Would God Want You to Tell a Gunman, “Yes, I’m a Christian”?

Would God Want You to Tell a Gunman, “Yes, I’m a Christian”? November 9, 2019

In 2015, a shooter at a rural community college in Oregon killed nine and wounded more. The incident was unusual because reports said the shooter targeted Christians.

Was he persecuting Christians? Was he promising them an afterlife based on his Christian views? Since the shooter killed himself, we can’t know for sure, but I’d like to focus on another aspect. John Mark Reynolds is a fellow Patheos blogger in the Evangelical channel, and he responded to the incident by imagining a situation where someone with a gun was singling out Christians and killing them. If placed in such a situation, he hoped that he would have the courage to stand firm rather than deny his Christian belief. “I don’t wish to die yet,” he said, “but there are some things worse than death.”

I admire that bravery. It’s pointless, thoughtless, and stupid, but it’s brave.

(Dr. Reynolds and I have had some interaction before. He was the one who sounded the alarm about anti-theistic Stalin wannabes like me eager to establish an atheistic dictatorship and rule the world. I responded here and here.)

Reynolds sums up his dilemma in facing this imaginary shooter: “Better dead than betraying the High King of Heaven.”

Would you die for your father’s honor?

Let’s imagine a parallel. Suppose that instead of God, you’re defending your biological father. The gunman declares that your father is a dirty, rotten scoundrel and will shoot you if (and only if) you disagree. Is your father’s honor in the mind of one deranged idiot worth dying for? No father would want that. No father would find it sweet or caring that his child sacrificed their life for his honor or reputation. Instead, he’d find it stupid and pointless.

This example is so meaningless—defending with your life the honor of a god that many Christians admit to occasionally doubting—that I almost wonder if Reynolds imagines an ending like that in the Abraham and Isaac story. God saved Isaac’s life at the end, and the whole thing turned out to be a bizarre and heartless test. The god who knew everything had to see if Abraham was so blindly obedient that he would follow even the most immoral of commands.

I’ve written other posts about Christians’ excitement over Christian persecution (here, here, here). Jesus promised that Christians will be persecuted, so some imagine that this is vague validation that they’ve backed the right horse.

Christian persecution 2000 years ago

The post alludes to Christian martyrs in Roman times, and I guess Reynolds worries about modern Christians not living up to the sacrifices of their ancient forebears. But let’s be clear about what we’re talking about. Category 1 is people forcibly rounded up and executed for being Christian. Category 2 is people given the choice of forever abandoning their religion in favor of the Roman religion or die. And category 3 is Reynolds’ imagined situation where he has the option to lie or die. Unlike the other situations, Reynolds has an easy out.

(The “Who would die for a lie?” argument is tangential, and I respond to that here.)

Would God want your sacrifice?

Reynolds gives the obvious parallel: would you lie to Nazis to protect Jews hiding in your house? He concludes, “Nazis did not deserve the truth.” But a mass murderer does? Reynolds would lie to Nazis but feels obliged to tell the truth to a psychopath with a gun? He might respond that it’s not the recipient of the message but the message itself. “There are no Jews here” hurts only the Nazi plan, while lying that “I’m not a Christian” makes God sad (or furious or disappointed or something).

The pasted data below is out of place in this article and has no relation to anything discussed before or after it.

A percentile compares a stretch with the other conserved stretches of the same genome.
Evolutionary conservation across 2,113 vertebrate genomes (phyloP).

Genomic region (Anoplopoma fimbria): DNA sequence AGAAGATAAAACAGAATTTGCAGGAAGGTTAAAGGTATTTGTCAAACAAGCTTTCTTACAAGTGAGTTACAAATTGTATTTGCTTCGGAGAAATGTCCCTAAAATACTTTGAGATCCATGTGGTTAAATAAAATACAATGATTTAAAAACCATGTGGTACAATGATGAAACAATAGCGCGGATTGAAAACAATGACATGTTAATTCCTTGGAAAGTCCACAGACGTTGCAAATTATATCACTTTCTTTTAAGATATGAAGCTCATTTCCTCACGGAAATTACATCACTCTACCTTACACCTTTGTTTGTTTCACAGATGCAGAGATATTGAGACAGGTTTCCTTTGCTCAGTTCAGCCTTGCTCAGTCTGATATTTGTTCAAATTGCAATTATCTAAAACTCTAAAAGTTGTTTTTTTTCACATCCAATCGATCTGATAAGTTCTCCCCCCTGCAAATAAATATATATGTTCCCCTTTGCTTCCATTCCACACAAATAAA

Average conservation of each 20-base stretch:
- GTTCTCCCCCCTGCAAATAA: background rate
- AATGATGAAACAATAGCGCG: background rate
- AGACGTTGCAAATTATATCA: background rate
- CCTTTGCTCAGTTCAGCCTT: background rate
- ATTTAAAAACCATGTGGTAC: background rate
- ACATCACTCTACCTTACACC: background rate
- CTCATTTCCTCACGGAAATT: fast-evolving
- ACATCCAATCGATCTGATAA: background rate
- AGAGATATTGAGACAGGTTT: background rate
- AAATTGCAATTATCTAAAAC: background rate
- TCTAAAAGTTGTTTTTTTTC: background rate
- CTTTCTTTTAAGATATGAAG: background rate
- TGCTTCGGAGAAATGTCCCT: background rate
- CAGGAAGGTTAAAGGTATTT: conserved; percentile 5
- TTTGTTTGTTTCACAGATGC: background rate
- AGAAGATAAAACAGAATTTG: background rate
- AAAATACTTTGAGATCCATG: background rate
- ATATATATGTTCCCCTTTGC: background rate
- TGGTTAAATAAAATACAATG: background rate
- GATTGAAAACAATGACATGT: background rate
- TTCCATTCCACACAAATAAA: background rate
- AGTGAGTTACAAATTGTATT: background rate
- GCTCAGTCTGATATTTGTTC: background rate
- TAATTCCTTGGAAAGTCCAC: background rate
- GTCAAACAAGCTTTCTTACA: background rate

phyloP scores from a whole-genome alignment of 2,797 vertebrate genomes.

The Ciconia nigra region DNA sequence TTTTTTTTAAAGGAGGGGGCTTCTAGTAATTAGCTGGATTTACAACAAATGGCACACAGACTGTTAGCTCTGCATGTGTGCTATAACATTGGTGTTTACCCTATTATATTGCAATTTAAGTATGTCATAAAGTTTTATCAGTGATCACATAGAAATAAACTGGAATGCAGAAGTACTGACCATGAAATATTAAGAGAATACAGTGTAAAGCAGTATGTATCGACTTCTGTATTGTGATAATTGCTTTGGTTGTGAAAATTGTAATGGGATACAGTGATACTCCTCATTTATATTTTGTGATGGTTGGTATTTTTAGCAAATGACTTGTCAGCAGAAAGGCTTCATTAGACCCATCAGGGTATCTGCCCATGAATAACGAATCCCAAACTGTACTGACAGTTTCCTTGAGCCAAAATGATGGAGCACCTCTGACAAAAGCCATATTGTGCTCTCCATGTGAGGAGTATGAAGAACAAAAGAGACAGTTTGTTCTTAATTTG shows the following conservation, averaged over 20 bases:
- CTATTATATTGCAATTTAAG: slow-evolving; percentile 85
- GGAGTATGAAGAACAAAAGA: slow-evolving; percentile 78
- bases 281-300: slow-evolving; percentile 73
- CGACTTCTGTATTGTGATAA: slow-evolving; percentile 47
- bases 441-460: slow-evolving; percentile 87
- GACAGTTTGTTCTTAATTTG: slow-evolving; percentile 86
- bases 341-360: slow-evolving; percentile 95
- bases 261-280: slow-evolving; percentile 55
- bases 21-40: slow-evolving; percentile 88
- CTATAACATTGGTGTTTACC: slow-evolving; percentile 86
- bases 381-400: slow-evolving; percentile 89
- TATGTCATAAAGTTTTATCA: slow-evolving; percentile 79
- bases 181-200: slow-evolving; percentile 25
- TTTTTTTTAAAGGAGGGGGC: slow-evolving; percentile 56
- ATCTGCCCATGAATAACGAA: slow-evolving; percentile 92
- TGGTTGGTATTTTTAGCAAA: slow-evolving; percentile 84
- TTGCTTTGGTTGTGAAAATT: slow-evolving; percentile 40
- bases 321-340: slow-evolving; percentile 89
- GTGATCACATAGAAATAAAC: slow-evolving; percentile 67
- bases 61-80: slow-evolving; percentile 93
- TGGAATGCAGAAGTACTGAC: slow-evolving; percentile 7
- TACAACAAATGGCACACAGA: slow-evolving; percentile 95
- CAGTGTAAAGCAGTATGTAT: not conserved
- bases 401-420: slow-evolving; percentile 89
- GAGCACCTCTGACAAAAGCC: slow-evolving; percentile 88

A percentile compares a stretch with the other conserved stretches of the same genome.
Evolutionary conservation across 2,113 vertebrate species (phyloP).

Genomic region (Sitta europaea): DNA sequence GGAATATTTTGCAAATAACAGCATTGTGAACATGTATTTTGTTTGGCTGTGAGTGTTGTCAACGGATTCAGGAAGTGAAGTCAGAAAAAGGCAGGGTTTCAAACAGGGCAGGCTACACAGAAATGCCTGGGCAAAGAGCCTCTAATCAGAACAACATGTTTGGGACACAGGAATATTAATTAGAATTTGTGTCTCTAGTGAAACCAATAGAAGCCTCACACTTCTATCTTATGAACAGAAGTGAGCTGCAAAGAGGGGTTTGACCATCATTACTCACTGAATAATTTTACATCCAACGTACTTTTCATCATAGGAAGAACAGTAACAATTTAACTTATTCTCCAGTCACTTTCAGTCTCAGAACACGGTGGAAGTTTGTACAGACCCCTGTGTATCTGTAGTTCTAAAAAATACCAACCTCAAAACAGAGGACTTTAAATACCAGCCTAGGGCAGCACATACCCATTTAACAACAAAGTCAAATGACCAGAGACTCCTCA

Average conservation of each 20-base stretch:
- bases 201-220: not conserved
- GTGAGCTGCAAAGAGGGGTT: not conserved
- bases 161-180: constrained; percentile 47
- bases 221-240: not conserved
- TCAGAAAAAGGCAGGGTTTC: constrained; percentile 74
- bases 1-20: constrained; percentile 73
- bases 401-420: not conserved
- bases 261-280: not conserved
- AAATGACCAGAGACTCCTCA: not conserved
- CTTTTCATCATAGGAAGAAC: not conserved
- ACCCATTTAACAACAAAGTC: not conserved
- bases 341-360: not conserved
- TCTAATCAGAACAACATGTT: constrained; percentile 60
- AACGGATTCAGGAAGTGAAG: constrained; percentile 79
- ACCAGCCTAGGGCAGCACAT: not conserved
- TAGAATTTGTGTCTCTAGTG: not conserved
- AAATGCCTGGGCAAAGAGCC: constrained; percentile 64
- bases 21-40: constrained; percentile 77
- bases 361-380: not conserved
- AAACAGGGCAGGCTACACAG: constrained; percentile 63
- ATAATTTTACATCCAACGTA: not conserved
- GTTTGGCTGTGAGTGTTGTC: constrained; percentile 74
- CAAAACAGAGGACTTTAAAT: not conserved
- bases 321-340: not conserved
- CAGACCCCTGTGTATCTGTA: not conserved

This is the god that Christians tell us is overflowing in love and understanding . . . but he also wants Christians to sacrifice their lives in meaningless tests? Is this just an Abraham-and-Isaac thing, updated for modern times? Any loyalty test is pointless since God already knows the outcome, so why worship this guy?

The Bible sometimes approves of white lies. The Hebrew midwives lied to Pharaoh (Exodus 1:15–21). Rahab lied to protect the Israelite spies in Jericho (Joshua 2:5).

Jesus said, “When you pray, go into your inner room, close your door and pray to your Father who is in secret, and your Father who sees what is done in secret will reward you” (Matthew 6:6). Does God need anything more from you to know where you actually stand?

And take an extreme case: Peter denied Jesus three times, and he turned out okay (h/t commenter Jack of Sandwich).

Reynolds wrings his hands. “There are worse things than death for a Christian and one of those things is a life of secret shame.” Shame? Then apologize afterwards to God. Could God be so stupid that he doesn’t understand what happened? He’s a billion times smarter and a billion times more understanding than any father. And what’s there to apologize for anyway? You preserved God’s gift of life—sounds like God would congratulate you for making a smart decision.

Death is not the worst thing for a Christian. A life that continues based on cowardice in the face of the ultimate test would be worse.

Personal doubt (which I’ve been pleased to see many Christians acknowledge) is a test of your faith. Performing an arbitrary procedure to save your life is not. Isn’t God smart enough to get it? What kind of delicate flower of a god would care that you didn’t defend his honor? There’s a difference between a noble cause and a stupid one.

This is a lot of drama for the honor of someone who gives no evidence of even existing.

The Bible:
because a bunch of guys who didn’t know
where the sun went at night
totally have all the answers.
— WFLAtheism


(This is an update of a post that originally appeared 10/5/15.)

Image from Peter Anderson, CC license

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